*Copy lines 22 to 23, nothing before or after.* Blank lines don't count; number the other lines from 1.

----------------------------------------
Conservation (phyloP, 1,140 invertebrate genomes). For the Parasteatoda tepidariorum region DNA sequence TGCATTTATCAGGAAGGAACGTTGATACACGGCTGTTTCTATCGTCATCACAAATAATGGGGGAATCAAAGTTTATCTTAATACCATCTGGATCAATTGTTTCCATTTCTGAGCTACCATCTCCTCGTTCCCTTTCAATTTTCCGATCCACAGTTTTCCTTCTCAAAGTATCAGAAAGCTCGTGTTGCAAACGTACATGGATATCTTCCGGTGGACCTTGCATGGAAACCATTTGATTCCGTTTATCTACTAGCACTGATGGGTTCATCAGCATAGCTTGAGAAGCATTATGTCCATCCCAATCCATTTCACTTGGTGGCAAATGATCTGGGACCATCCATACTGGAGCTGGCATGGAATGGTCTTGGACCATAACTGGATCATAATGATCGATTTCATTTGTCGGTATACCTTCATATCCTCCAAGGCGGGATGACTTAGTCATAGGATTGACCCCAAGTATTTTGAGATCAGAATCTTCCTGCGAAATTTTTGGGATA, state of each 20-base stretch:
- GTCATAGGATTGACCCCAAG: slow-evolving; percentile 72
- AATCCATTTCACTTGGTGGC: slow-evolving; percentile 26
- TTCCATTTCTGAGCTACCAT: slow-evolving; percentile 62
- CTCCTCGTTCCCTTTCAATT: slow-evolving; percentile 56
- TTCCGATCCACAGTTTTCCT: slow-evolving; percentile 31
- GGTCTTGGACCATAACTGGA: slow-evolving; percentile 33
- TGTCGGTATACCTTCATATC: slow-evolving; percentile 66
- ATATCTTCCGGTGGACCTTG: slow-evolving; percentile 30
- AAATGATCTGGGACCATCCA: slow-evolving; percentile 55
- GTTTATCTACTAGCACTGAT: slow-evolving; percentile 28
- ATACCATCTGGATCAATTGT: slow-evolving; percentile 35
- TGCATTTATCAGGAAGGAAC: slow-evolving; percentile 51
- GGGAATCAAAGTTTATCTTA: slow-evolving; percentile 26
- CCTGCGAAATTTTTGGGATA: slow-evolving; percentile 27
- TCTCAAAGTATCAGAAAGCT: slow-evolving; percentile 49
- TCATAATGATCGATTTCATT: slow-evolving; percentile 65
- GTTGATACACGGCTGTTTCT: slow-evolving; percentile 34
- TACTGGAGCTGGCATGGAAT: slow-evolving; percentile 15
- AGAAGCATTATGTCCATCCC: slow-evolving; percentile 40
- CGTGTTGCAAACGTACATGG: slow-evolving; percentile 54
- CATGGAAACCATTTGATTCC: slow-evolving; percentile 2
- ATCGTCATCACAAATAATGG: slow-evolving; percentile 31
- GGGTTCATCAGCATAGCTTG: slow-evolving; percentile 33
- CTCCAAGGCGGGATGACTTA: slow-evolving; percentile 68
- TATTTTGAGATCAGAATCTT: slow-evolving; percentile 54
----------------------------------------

- CATGGAAACCATTTGATTCC: slow-evolving; percentile 2
- ATCGTCATCACAAATAATGG: slow-evolving; percentile 31